Psychosomatic Illness - Fact or Fantasy?
By Susan Bishop
What do you think of when you hear the word psychosomatic? Do you think of a weak, lazy person plagued by problems that are all in his or her head? Do you think if a doctor tells you that your headaches may be psychosomatic that your pain isn't really "real", or your doctor thinks that you are not quite sane? Or, on the other hand, do you think it means that if you have bad thoughts, you're going to get cancer? Does it mean that if you have the right attitude, that nothing bad will ever happen to you?
What an interesting word - psychosomatic. Taken to it's roots, psycho means mind (or soul) and somatic means body. So psychosomatic means mind and body. Mind and body together affecting your health - what a simple and logical concept. Do you believe that what happens in your mind can affect what happens in your body? For example, if you're stressed or unhappy, are you more likely to get sick? Do you believe what happens in your body affects what happens in your mind? If you're sick, are you more likely to get stressed or unhappy?
If you do, you have a lot of company. I believe so strongly in the mind-body connection that I named my business Mind Over Matter. As a practicing Certified Clinical Hypnotherapist, I see dramatic support for this connection. By tapping into the power of the subconscious mind, I have seen people create dramatic changes in their bodies, and how they feel. For just one of many examples, I helped care for a client who was suffering from an aggravating sciatica. Sciatica is an inflammation of the sciatic nerve that causes pain to radiate down the leg and buttocks. Under hypnosis, this person realized that she was holding anger in that part of her body. She could see the anger as a red hot rod sitting in her back. When she released the anger, the pain left too. The pain has not returned. When she realized the importance of words and self talk, she also decided to stop calling her job a "pain in the butt".
The mind body connection is also accepted by mainstream, Western medicine. There is a whole branch of medicine called psychoneuroimmunology that studies how the mind, the nervous system and the immune system interact. But there's an easy way to think about all this. I'm sure you've all heard about placebos. If you give a group of people suffering from just about anything - let's say they are headache sufferers - a new treatment, and tell them the treatment will help, about one third of these people will improve. Their headaches will be less painful, or happen less often, or maybe even go away altogether. The treatment may be sugar water, but if a person believes it will help, it does help. We tend to dismiss this - Oh, just a placebo. But think about this - the power of belief can help a headache go away, or a cold heal quickly, or even help a tumor to shrink. There is even something called a nocebo. A nocebo is when you believe that something bad will happen, and it does. For example, a doctor tells you you're not going to get better, and you don't. Some people very obediently heal, hurt and even die on schedule. What is going on here? Is the person any less cured because they did the healing themselves? The mind is affecting the body.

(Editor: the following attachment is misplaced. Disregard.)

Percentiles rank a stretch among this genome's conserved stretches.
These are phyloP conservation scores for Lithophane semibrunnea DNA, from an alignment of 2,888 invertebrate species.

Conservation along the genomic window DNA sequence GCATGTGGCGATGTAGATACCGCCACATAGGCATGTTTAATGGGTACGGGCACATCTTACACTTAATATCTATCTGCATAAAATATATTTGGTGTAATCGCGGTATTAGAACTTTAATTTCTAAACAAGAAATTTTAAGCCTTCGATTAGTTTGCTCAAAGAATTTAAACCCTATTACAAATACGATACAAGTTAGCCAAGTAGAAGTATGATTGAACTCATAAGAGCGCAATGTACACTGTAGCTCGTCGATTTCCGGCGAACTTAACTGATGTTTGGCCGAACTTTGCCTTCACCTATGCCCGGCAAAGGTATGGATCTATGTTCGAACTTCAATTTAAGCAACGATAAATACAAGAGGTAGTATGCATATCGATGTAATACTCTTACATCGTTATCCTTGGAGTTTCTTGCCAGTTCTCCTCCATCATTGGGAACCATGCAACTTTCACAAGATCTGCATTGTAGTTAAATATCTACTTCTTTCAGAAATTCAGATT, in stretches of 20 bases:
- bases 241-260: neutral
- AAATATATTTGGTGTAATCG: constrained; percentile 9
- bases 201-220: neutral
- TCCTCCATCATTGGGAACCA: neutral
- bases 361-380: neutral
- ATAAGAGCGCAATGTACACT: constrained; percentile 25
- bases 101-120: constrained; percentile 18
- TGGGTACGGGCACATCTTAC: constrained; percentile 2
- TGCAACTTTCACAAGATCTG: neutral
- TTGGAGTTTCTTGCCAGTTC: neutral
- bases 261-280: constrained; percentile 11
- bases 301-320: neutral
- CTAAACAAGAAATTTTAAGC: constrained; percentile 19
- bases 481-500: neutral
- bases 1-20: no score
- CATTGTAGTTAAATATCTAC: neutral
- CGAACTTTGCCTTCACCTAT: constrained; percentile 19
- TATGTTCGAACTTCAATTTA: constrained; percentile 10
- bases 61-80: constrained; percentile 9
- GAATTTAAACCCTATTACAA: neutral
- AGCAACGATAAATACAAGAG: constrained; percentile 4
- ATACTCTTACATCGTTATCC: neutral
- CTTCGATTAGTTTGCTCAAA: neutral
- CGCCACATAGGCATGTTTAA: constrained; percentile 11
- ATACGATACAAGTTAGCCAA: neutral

So what does all this mean? Once you know that what you expect and how you live affects how your body performs, you can take back some control of your health. If somebody else can make a headache go away, or stop an asthmatic reaction, or anything else by the power of their own mind, what can you do? Psychosomatic doesn't mean your illness or pain isn't real. Of course it's real - you know how you feel. It also doesn't mean that you've been careless and thought bad thoughts, so now you need to suffer the consequences. It does mean that you can affect how your body feels and functions by taking care of your mind, and you can affect how well your mind functions by taking care of your body. If you can believe yourself sick, maybe you can believe yourself well. Worth a try, isn't it?
|© 2012 Mind Over Matter|